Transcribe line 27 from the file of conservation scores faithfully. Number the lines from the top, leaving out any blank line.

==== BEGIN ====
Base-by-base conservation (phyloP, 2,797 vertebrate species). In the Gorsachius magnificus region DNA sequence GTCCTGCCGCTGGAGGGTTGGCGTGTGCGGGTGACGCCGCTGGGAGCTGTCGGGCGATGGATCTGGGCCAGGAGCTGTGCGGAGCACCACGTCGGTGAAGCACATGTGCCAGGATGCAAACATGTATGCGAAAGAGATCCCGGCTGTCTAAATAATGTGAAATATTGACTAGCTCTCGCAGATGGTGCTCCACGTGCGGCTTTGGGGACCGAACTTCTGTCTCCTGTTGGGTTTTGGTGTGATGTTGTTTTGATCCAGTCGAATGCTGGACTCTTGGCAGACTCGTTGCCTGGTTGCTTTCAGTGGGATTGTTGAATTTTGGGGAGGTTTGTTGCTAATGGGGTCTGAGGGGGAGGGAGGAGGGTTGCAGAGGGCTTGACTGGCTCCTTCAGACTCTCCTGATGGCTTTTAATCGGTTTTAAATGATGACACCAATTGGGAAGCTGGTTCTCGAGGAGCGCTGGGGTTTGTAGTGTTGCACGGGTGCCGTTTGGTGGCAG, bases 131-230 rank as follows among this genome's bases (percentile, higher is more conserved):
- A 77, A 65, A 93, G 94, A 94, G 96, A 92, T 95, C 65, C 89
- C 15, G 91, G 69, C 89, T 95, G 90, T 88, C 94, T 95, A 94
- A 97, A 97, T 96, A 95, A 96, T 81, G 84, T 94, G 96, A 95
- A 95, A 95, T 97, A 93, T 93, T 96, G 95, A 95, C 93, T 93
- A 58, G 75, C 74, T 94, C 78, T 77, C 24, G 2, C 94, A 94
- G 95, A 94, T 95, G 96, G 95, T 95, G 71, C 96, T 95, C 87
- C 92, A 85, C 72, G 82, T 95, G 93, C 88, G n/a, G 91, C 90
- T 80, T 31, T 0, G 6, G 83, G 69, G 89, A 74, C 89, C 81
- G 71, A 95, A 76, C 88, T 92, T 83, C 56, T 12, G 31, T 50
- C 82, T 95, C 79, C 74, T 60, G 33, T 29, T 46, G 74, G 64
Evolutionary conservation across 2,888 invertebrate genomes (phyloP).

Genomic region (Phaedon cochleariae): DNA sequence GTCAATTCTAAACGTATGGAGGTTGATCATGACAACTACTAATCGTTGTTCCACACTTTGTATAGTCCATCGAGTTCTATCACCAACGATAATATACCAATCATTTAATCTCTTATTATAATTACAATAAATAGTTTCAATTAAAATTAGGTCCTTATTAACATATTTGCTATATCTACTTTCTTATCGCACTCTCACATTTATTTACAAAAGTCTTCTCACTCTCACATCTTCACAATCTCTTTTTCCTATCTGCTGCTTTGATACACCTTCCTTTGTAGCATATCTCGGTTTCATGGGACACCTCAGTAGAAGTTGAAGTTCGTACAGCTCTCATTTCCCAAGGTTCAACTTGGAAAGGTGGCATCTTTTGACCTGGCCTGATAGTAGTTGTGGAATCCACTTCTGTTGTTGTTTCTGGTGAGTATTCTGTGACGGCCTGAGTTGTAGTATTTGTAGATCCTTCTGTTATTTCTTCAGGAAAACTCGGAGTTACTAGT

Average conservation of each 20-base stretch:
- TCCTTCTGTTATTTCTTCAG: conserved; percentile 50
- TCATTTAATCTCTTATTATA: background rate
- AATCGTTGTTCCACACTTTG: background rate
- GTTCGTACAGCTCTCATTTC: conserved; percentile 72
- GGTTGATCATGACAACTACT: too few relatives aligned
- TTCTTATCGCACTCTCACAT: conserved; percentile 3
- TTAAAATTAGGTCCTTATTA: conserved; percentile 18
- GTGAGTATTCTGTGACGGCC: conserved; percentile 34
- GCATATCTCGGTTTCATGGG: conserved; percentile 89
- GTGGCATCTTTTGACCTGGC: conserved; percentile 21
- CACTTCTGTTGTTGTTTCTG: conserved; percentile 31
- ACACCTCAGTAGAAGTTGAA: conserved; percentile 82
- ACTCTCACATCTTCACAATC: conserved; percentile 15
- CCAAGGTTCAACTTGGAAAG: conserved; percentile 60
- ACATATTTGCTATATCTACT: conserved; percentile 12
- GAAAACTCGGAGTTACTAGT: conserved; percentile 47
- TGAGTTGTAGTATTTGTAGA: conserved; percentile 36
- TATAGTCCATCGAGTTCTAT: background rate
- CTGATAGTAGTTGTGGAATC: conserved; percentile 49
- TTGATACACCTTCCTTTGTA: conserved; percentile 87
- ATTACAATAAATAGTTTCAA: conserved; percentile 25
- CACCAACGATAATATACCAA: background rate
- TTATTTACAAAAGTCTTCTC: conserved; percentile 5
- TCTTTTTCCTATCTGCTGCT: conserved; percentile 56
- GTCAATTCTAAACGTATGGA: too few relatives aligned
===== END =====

- ACTCTCACATCTTCACAATC: conserved; percentile 15